Thou first prepar’dst their mind, then eare to them enclin’d:

O be Thou still the orphan’s aide,

That poore from ruine may be stayd,

Least we should ever feare the lust

Of earthly man, a lord of dust a lord of dust.

Salva Domine.


Psalm 139Tu cognovisti Thou walkest with me when I walk

English version by Mary Sidney (1561-1621)

Tu cognovisti sessionem meam

Thou walkest with me when I walk;

When to my bed for rest I go,

I find thee there and ev’rywhere:

Not youngest thought in me doth grow,

No, not one word I cast to talk

But yet unuttered thou dost know.

O Sun, whom light nor flight can match,

Suppose thy lightful flightful wings

Thou lend to me And I could flee

As far as thee the evening brings:

E’en led to west he would be catch,

Nor should I lurk with western things.

Tu cognovisti sessionem meam

et surrectionem meam

Do thou thy best, O secret night,

In sable veil to cover me:

Thy sable veil Shall vainly fail;

With day unmasked my night shall be,

For night is day, and darkness light,

O Father of all lights, of all lights to Thee.

My God, how I these studies prize,

That do thy hidden workings show!

Whose sum is such No sum so much,

Nay, summed as sand they sumless grow.

I lie to sleep, from sleep I rise,

Yet still in thought with Thee I go.


Psalm 137Super flumina By the waters of Babylon

By the waters of Babylon where we sat down and wept,

When we remembered thee, O Sion,

When we remembered thee.

As for our harps,

We hanged them up upon the trees that are therein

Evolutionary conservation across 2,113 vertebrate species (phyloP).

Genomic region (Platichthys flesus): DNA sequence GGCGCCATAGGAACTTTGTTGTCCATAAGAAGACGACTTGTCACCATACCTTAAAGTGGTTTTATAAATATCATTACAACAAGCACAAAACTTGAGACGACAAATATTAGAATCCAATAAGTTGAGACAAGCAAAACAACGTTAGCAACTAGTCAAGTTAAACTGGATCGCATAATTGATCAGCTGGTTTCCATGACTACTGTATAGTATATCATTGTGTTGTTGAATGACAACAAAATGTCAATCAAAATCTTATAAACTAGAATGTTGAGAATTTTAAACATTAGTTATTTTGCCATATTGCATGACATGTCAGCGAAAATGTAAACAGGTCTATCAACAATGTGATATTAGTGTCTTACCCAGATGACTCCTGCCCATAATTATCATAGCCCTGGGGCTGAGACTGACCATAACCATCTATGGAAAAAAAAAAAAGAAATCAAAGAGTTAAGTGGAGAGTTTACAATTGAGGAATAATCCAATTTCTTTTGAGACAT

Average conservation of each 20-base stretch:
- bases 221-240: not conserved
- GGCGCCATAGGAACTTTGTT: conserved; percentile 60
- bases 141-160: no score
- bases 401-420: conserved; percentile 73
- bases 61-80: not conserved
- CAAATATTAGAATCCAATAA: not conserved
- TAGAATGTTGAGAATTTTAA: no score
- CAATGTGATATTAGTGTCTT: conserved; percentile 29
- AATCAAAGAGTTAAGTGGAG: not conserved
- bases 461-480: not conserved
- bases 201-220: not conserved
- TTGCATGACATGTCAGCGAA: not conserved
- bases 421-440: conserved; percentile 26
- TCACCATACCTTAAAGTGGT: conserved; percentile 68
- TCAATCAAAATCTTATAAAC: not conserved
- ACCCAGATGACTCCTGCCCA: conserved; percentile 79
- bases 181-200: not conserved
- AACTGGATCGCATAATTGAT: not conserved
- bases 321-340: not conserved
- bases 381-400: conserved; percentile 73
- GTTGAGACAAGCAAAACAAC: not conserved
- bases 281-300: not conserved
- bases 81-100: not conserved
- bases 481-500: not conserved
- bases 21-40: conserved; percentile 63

For they that led us away captive required of us a song

And melody in our heaviness

Sing a song of Sion.

By the waters of Babylon where we sat down and wept,

When we remembered thee, O Sion

How shall we sing the Lord’s song in a strange land?


Psalm 130De profundis Out of the deep

Out of the deep have I called unto thee, O Lord

Lord, hear my voice

I look for the Lord: my soul doth wait for Him

In His word is my trust.

My soul fleeth unto the Lord before the morning watch,

I say, before, before the morning watch.


Psalm 122 (6-8)Rogate pacem O pray for the peace ofJerusalem

O pray for the peace ofJerusalem; they shall prosper that love thee.

Peace be within thy walls, and plenteousness within thy palaces.

For my brethren and companions’ sakes

I will wish thee prosperity.


Psalm 111Beatus vir A good man is merciful

Iucundus homo qui miseretur et commodat, disponet sermones

suos in iudicio: quia in aeternum non commovebitur